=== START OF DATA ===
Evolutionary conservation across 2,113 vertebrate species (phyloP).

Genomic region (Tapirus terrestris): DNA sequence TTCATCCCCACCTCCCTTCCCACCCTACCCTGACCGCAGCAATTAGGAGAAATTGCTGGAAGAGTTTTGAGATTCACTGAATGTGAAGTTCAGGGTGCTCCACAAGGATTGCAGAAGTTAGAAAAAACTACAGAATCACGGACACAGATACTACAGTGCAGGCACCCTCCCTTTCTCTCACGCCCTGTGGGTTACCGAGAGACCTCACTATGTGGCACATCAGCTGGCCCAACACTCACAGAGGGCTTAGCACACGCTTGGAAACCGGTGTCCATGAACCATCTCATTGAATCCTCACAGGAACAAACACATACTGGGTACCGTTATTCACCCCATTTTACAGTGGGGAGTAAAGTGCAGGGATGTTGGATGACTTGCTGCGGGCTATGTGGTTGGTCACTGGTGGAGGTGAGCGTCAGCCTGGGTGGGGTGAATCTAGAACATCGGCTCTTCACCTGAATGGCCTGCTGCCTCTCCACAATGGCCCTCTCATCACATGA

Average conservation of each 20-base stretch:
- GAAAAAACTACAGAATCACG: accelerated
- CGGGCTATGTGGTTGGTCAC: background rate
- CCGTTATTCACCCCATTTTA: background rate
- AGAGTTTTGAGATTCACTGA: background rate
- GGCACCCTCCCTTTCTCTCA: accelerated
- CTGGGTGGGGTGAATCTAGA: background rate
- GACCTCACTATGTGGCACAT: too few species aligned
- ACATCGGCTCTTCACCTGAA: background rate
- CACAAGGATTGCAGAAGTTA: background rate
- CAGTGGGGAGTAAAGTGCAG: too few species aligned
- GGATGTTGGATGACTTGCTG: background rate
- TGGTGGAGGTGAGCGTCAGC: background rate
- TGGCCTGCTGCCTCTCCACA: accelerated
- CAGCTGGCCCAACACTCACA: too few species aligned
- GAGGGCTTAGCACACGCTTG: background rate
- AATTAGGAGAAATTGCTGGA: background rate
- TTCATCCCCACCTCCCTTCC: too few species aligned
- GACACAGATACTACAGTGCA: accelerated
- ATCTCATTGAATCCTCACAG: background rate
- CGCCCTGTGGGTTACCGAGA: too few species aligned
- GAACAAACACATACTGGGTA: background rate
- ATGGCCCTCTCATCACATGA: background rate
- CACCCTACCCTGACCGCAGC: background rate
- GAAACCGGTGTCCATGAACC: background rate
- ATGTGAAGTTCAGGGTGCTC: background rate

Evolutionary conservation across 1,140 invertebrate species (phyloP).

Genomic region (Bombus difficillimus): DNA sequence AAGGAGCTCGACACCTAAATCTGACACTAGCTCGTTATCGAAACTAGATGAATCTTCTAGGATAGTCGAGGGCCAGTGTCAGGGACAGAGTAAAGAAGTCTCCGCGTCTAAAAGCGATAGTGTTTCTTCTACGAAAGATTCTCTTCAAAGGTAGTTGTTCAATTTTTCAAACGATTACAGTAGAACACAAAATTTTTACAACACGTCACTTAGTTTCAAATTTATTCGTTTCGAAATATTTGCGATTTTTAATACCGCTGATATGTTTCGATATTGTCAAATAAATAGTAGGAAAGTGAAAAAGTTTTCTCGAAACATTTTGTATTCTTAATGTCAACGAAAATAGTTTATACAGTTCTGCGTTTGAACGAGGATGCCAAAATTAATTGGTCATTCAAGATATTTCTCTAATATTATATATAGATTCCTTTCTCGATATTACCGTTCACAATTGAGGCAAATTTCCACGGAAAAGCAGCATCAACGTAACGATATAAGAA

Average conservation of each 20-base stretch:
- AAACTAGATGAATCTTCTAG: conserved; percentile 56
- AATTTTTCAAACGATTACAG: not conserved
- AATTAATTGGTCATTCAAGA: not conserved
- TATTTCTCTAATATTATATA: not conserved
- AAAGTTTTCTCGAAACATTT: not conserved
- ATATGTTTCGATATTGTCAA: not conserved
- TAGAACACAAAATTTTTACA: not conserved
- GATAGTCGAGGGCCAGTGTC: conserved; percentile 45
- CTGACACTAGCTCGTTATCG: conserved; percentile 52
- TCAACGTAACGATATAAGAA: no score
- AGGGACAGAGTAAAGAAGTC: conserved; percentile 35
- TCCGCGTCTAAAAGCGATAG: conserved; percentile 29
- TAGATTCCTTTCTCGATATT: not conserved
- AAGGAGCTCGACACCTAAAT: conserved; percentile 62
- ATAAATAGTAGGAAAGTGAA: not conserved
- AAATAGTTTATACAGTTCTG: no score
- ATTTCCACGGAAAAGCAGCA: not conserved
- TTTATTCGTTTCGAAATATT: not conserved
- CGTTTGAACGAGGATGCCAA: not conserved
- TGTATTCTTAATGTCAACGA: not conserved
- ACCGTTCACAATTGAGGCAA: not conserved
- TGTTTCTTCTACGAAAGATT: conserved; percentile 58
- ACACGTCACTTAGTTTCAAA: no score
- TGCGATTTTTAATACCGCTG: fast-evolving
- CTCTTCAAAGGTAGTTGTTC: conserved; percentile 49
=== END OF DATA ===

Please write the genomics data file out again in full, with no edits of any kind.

Evolutionary conservation across 2,113 vertebrate species (phyloP).

Genomic region (Tapirus terrestris): DNA sequence TTCATCCCCACCTCCCTTCCCACCCTACCCTGACCGCAGCAATTAGGAGAAATTGCTGGAAGAGTTTTGAGATTCACTGAATGTGAAGTTCAGGGTGCTCCACAAGGATTGCAGAAGTTAGAAAAAACTACAGAATCACGGACACAGATACTACAGTGCAGGCACCCTCCCTTTCTCTCACGCCCTGTGGGTTACCGAGAGACCTCACTATGTGGCACATCAGCTGGCCCAACACTCACAGAGGGCTTAGCACACGCTTGGAAACCGGTGTCCATGAACCATCTCATTGAATCCTCACAGGAACAAACACATACTGGGTACCGTTATTCACCCCATTTTACAGTGGGGAGTAAAGTGCAGGGATGTTGGATGACTTGCTGCGGGCTATGTGGTTGGTCACTGGTGGAGGTGAGCGTCAGCCTGGGTGGGGTGAATCTAGAACATCGGCTCTTCACCTGAATGGCCTGCTGCCTCTCCACAATGGCCCTCTCATCACATGA

Average conservation of each 20-base stretch:
- GAAAAAACTACAGAATCACG: accelerated
- CGGGCTATGTGGTTGGTCAC: background rate
- CCGTTATTCACCCCATTTTA: background rate
- AGAGTTTTGAGATTCACTGA: background rate
- GGCACCCTCCCTTTCTCTCA: accelerated
- CTGGGTGGGGTGAATCTAGA: background rate
- GACCTCACTATGTGGCACAT: too few species aligned
- ACATCGGCTCTTCACCTGAA: background rate
- CACAAGGATTGCAGAAGTTA: background rate
- CAGTGGGGAGTAAAGTGCAG: too few species aligned
- GGATGTTGGATGACTTGCTG: background rate
- TGGTGGAGGTGAGCGTCAGC: background rate
- TGGCCTGCTGCCTCTCCACA: accelerated
- CAGCTGGCCCAACACTCACA: too few species aligned
- GAGGGCTTAGCACACGCTTG: background rate
- AATTAGGAGAAATTGCTGGA: background rate
- TTCATCCCCACCTCCCTTCC: too few species aligned
- GACACAGATACTACAGTGCA: accelerated
- ATCTCATTGAATCCTCACAG: background rate
- CGCCCTGTGGGTTACCGAGA: too few species aligned
- GAACAAACACATACTGGGTA: background rate
- ATGGCCCTCTCATCACATGA: background rate
- CACCCTACCCTGACCGCAGC: background rate
- GAAACCGGTGTCCATGAACC: background rate
- ATGTGAAGTTCAGGGTGCTC: background rate

Evolutionary conservation across 1,140 invertebrate species (phyloP).

Genomic region (Bombus difficillimus): DNA sequence AAGGAGCTCGACACCTAAATCTGACACTAGCTCGTTATCGAAACTAGATGAATCTTCTAGGATAGTCGAGGGCCAGTGTCAGGGACAGAGTAAAGAAGTCTCCGCGTCTAAAAGCGATAGTGTTTCTTCTACGAAAGATTCTCTTCAAAGGTAGTTGTTCAATTTTTCAAACGATTACAGTAGAACACAAAATTTTTACAACACGTCACTTAGTTTCAAATTTATTCGTTTCGAAATATTTGCGATTTTTAATACCGCTGATATGTTTCGATATTGTCAAATAAATAGTAGGAAAGTGAAAAAGTTTTCTCGAAACATTTTGTATTCTTAATGTCAACGAAAATAGTTTATACAGTTCTGCGTTTGAACGAGGATGCCAAAATTAATTGGTCATTCAAGATATTTCTCTAATATTATATATAGATTCCTTTCTCGATATTACCGTTCACAATTGAGGCAAATTTCCACGGAAAAGCAGCATCAACGTAACGATATAAGAA

Average conservation of each 20-base stretch:
- AAACTAGATGAATCTTCTAG: conserved; percentile 56
- AATTTTTCAAACGATTACAG: not conserved
- AATTAATTGGTCATTCAAGA: not conserved
- TATTTCTCTAATATTATATA: not conserved
- AAAGTTTTCTCGAAACATTT: not conserved
- ATATGTTTCGATATTGTCAA: not conserved
- TAGAACACAAAATTTTTACA: not conserved
- GATAGTCGAGGGCCAGTGTC: conserved; percentile 45
- CTGACACTAGCTCGTTATCG: conserved; percentile 52
- TCAACGTAACGATATAAGAA: no score
- AGGGACAGAGTAAAGAAGTC: conserved; percentile 35
- TCCGCGTCTAAAAGCGATAG: conserved; percentile 29
- TAGATTCCTTTCTCGATATT: not conserved
- AAGGAGCTCGACACCTAAAT: conserved; percentile 62
- ATAAATAGTAGGAAAGTGAA: not conserved
- AAATAGTTTATACAGTTCTG: no score
- ATTTCCACGGAAAAGCAGCA: not conserved
- TTTATTCGTTTCGAAATATT: not conserved
- CGTTTGAACGAGGATGCCAA: not conserved
- TGTATTCTTAATGTCAACGA: not conserved
- ACCGTTCACAATTGAGGCAA: not conserved
- TGTTTCTTCTACGAAAGATT: conserved; percentile 58
- ACACGTCACTTAGTTTCAAA: no score
- TGCGATTTTTAATACCGCTG: fast-evolving
- CTCTTCAAAGGTAGTTGTTC: conserved; percentile 49